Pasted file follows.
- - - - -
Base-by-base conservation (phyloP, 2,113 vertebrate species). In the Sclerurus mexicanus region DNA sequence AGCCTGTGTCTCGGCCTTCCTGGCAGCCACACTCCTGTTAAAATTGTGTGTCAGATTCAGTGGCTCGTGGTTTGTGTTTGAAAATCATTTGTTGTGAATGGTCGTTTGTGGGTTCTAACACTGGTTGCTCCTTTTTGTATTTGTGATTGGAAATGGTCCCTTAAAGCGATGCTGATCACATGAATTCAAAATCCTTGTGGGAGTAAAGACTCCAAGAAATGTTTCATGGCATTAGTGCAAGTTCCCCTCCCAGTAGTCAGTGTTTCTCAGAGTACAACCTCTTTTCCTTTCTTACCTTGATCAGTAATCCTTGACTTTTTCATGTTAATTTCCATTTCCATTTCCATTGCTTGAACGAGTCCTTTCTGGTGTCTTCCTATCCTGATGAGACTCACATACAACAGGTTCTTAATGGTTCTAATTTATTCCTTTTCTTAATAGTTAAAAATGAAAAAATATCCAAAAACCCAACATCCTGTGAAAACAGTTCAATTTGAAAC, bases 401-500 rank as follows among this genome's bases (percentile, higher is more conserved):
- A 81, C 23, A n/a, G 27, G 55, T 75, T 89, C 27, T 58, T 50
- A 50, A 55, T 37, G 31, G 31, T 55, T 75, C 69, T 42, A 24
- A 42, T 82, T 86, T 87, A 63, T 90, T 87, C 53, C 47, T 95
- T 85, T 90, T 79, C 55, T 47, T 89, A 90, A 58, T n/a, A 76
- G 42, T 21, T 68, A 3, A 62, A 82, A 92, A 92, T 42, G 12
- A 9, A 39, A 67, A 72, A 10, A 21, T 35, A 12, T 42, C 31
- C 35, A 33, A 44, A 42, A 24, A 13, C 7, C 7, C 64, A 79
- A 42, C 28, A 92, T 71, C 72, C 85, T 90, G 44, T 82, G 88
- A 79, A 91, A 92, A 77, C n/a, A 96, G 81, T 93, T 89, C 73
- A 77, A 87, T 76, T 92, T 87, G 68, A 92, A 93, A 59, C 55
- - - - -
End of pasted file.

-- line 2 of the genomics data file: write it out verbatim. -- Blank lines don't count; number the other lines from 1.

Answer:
- A 81, C 23, A n/a, G 27, G 55, T 75, T 89, C 27, T 58, T 50